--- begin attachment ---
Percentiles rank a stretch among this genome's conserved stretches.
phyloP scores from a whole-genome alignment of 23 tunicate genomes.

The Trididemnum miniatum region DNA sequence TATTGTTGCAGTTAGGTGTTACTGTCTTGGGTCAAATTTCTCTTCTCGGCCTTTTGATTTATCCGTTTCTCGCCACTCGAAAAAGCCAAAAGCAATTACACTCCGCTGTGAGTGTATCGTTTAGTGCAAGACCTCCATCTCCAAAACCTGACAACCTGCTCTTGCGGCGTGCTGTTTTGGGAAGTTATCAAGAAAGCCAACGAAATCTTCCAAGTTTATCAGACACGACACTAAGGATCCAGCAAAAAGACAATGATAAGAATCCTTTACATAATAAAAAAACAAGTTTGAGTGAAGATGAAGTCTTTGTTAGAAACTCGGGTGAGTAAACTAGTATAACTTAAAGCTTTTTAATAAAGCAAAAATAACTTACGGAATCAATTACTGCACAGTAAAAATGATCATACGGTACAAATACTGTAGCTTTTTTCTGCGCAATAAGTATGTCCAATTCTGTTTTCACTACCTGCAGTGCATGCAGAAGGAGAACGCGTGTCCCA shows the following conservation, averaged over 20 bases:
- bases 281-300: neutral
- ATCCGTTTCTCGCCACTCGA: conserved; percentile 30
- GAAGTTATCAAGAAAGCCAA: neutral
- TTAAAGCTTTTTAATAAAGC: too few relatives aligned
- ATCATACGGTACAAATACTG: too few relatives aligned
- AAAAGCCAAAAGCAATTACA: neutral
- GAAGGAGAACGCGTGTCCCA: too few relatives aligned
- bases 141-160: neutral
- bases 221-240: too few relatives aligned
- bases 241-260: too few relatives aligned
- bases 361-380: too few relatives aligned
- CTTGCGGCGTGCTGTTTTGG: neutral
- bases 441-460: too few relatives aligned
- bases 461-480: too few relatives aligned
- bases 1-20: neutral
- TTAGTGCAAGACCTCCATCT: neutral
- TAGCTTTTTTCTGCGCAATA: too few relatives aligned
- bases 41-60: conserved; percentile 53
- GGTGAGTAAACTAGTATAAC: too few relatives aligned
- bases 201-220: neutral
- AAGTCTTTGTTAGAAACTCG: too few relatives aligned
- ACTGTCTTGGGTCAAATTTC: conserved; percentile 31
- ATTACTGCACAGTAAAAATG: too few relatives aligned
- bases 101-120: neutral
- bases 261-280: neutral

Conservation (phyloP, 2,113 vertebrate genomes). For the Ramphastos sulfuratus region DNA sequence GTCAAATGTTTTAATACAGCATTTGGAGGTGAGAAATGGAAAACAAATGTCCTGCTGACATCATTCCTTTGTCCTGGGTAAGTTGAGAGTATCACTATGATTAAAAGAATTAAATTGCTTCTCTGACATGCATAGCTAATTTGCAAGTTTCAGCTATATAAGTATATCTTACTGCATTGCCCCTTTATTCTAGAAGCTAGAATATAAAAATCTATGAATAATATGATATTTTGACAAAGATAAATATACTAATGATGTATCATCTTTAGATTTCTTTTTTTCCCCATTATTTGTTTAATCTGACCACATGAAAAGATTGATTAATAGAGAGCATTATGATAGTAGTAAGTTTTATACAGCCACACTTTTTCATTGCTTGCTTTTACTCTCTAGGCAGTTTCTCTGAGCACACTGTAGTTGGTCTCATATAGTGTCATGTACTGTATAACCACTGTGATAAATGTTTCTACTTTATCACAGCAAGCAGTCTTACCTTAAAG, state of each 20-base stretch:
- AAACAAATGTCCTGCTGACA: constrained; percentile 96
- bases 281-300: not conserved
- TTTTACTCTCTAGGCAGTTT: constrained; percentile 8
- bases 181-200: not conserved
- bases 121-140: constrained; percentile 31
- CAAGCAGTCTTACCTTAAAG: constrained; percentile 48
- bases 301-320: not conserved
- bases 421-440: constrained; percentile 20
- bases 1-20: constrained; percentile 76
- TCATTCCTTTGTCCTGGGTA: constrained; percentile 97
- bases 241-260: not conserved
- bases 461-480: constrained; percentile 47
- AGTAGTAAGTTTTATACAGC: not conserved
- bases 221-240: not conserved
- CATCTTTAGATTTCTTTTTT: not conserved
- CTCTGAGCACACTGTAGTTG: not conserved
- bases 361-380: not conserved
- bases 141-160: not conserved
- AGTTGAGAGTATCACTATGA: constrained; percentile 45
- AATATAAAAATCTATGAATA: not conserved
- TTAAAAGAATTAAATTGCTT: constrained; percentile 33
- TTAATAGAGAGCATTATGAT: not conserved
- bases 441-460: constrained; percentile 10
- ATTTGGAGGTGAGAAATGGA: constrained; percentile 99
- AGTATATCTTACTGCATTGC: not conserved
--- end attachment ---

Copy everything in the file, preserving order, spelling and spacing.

Percentiles rank a stretch among this genome's conserved stretches.
phyloP scores from a whole-genome alignment of 23 tunicate genomes.

The Trididemnum miniatum region DNA sequence TATTGTTGCAGTTAGGTGTTACTGTCTTGGGTCAAATTTCTCTTCTCGGCCTTTTGATTTATCCGTTTCTCGCCACTCGAAAAAGCCAAAAGCAATTACACTCCGCTGTGAGTGTATCGTTTAGTGCAAGACCTCCATCTCCAAAACCTGACAACCTGCTCTTGCGGCGTGCTGTTTTGGGAAGTTATCAAGAAAGCCAACGAAATCTTCCAAGTTTATCAGACACGACACTAAGGATCCAGCAAAAAGACAATGATAAGAATCCTTTACATAATAAAAAAACAAGTTTGAGTGAAGATGAAGTCTTTGTTAGAAACTCGGGTGAGTAAACTAGTATAACTTAAAGCTTTTTAATAAAGCAAAAATAACTTACGGAATCAATTACTGCACAGTAAAAATGATCATACGGTACAAATACTGTAGCTTTTTTCTGCGCAATAAGTATGTCCAATTCTGTTTTCACTACCTGCAGTGCATGCAGAAGGAGAACGCGTGTCCCA shows the following conservation, averaged over 20 bases:
- bases 281-300: neutral
- ATCCGTTTCTCGCCACTCGA: conserved; percentile 30
- GAAGTTATCAAGAAAGCCAA: neutral
- TTAAAGCTTTTTAATAAAGC: too few relatives aligned
- ATCATACGGTACAAATACTG: too few relatives aligned
- AAAAGCCAAAAGCAATTACA: neutral
- GAAGGAGAACGCGTGTCCCA: too few relatives aligned
- bases 141-160: neutral
- bases 221-240: too few relatives aligned
- bases 241-260: too few relatives aligned
- bases 361-380: too few relatives aligned
- CTTGCGGCGTGCTGTTTTGG: neutral
- bases 441-460: too few relatives aligned
- bases 461-480: too few relatives aligned
- bases 1-20: neutral
- TTAGTGCAAGACCTCCATCT: neutral
- TAGCTTTTTTCTGCGCAATA: too few relatives aligned
- bases 41-60: conserved; percentile 53
- GGTGAGTAAACTAGTATAAC: too few relatives aligned
- bases 201-220: neutral
- AAGTCTTTGTTAGAAACTCG: too few relatives aligned
- ACTGTCTTGGGTCAAATTTC: conserved; percentile 31
- ATTACTGCACAGTAAAAATG: too few relatives aligned
- bases 101-120: neutral
- bases 261-280: neutral

Conservation (phyloP, 2,113 vertebrate genomes). For the Ramphastos sulfuratus region DNA sequence GTCAAATGTTTTAATACAGCATTTGGAGGTGAGAAATGGAAAACAAATGTCCTGCTGACATCATTCCTTTGTCCTGGGTAAGTTGAGAGTATCACTATGATTAAAAGAATTAAATTGCTTCTCTGACATGCATAGCTAATTTGCAAGTTTCAGCTATATAAGTATATCTTACTGCATTGCCCCTTTATTCTAGAAGCTAGAATATAAAAATCTATGAATAATATGATATTTTGACAAAGATAAATATACTAATGATGTATCATCTTTAGATTTCTTTTTTTCCCCATTATTTGTTTAATCTGACCACATGAAAAGATTGATTAATAGAGAGCATTATGATAGTAGTAAGTTTTATACAGCCACACTTTTTCATTGCTTGCTTTTACTCTCTAGGCAGTTTCTCTGAGCACACTGTAGTTGGTCTCATATAGTGTCATGTACTGTATAACCACTGTGATAAATGTTTCTACTTTATCACAGCAAGCAGTCTTACCTTAAAG, state of each 20-base stretch:
- AAACAAATGTCCTGCTGACA: constrained; percentile 96
- bases 281-300: not conserved
- TTTTACTCTCTAGGCAGTTT: constrained; percentile 8
- bases 181-200: not conserved
- bases 121-140: constrained; percentile 31
- CAAGCAGTCTTACCTTAAAG: constrained; percentile 48
- bases 301-320: not conserved
- bases 421-440: constrained; percentile 20
- bases 1-20: constrained; percentile 76
- TCATTCCTTTGTCCTGGGTA: constrained; percentile 97
- bases 241-260: not conserved
- bases 461-480: constrained; percentile 47
- AGTAGTAAGTTTTATACAGC: not conserved
- bases 221-240: not conserved
- CATCTTTAGATTTCTTTTTT: not conserved
- CTCTGAGCACACTGTAGTTG: not conserved
- bases 361-380: not conserved
- bases 141-160: not conserved
- AGTTGAGAGTATCACTATGA: constrained; percentile 45
- AATATAAAAATCTATGAATA: not conserved
- TTAAAAGAATTAAATTGCTT: constrained; percentile 33
- TTAATAGAGAGCATTATGAT: not conserved
- bases 441-460: constrained; percentile 10
- ATTTGGAGGTGAGAAATGGA: constrained; percentile 99
- AGTATATCTTACTGCATTGC: not conserved